MOUNTAIN VIEW COUNTY - In response to the recent detection of highly pathologic avian influenza H5N1 on several county farms, the county’s agriculture services has instructed administration to set up a workshop to inform producers and residents.
The move came by way of motion at the April 25 ASB meeting, held in person and on Zoom.
“I think this would be a great time to put on a lengthy workshop for the backyard flocks,” said board member and county councillor Gord Krebs, who is also a veterinarian. “I think these workshops need to go a little bit further than just biosecurity about the avian flu.
“One thing we need to do when putting on this workshop is Alberta Poultry should be involved in it because migrating birds is one thing everybody needs to look out for, but there is also nesting birds, exotic birds that bring in things like Newcastle disease which we really don’t want in Canada at all.
“There is an awful lot that may not be covered in depth as seriously as it could be for these flocks. Now would really be the time to get together with some of the neighbouring municipalities and put on something lengthy and really hard-hitting.”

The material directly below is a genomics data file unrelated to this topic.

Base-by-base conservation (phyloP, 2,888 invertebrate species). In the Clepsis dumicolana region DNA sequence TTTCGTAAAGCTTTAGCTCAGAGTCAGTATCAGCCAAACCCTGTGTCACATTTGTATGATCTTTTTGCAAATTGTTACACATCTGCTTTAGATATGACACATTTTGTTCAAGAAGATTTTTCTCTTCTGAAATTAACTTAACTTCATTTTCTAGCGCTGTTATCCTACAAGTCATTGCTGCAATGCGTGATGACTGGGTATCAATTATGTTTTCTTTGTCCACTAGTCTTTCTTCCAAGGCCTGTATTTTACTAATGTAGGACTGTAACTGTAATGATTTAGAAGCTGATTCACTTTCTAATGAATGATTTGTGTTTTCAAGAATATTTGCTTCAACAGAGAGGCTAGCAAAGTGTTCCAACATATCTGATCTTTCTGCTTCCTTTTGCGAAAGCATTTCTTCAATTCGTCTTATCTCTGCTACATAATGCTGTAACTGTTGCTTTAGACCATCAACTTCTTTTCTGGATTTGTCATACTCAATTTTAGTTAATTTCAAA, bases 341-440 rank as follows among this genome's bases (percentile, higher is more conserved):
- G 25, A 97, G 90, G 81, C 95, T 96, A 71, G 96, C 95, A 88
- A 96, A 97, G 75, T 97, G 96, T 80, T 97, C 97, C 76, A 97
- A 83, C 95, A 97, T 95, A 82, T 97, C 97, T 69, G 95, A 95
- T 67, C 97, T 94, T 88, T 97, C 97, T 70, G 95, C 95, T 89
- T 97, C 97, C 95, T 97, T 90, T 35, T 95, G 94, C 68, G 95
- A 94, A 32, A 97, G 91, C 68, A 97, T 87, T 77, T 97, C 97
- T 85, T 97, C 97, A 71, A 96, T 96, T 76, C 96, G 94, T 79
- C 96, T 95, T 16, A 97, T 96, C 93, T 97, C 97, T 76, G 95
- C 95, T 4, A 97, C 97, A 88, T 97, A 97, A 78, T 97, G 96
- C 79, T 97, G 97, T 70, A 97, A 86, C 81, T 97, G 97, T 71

Newcastle disease is a highly contagious viral disease affecting the respiratory, nervous and digestive systems of birds.
Highly pathologic avian influenza H5N1 has been detected on four farms in Mountain View County.
According to a World Organisation for Animal Health report made public, the first cases detected in the province were on a commercial chicken broiler farm in the county. Out of 80,809 birds, 822 cases were found; all died. The remaining 79,987 were killed and disposed of.
The report said cases were then detected at another commercial chick broiler farm in the county. Out of 53,142 birds, 420 cases were detected; all died. The remaining 52,722 birds were killed and disposed of.
Cases were then detected at a commercial hunt farm with pheasants and partridges in Mountain View County. Out of 662 birds, 200 cases were detected; all died. The remaining 462 birds were killed and disposed of.
The county's fourth location where the disease was detected was in a backyard mixed non-commercial poultry flock. Out of 40 birds, 15 cases were detected; all died. The remaining 25 birds were killed and disposed of.
Urban municipalities in the district should be encouraged to take part in the workshop due to the fact that several towns now allow backyard chickens, said Krebs.
“Olds and Didsbury both have a large amount of backyard chickens,” he said.
The workshop will focus on a broad range of disease and biosecurity for backyard flock owners.
A date for the workshop will be announced when more details worked out, members heard.
The county will be putting additional information on its website regarding avian flu and the need for biosecurity, said Jane Fulton, assistant director of agricultural services.
- With files from Lea Smaldon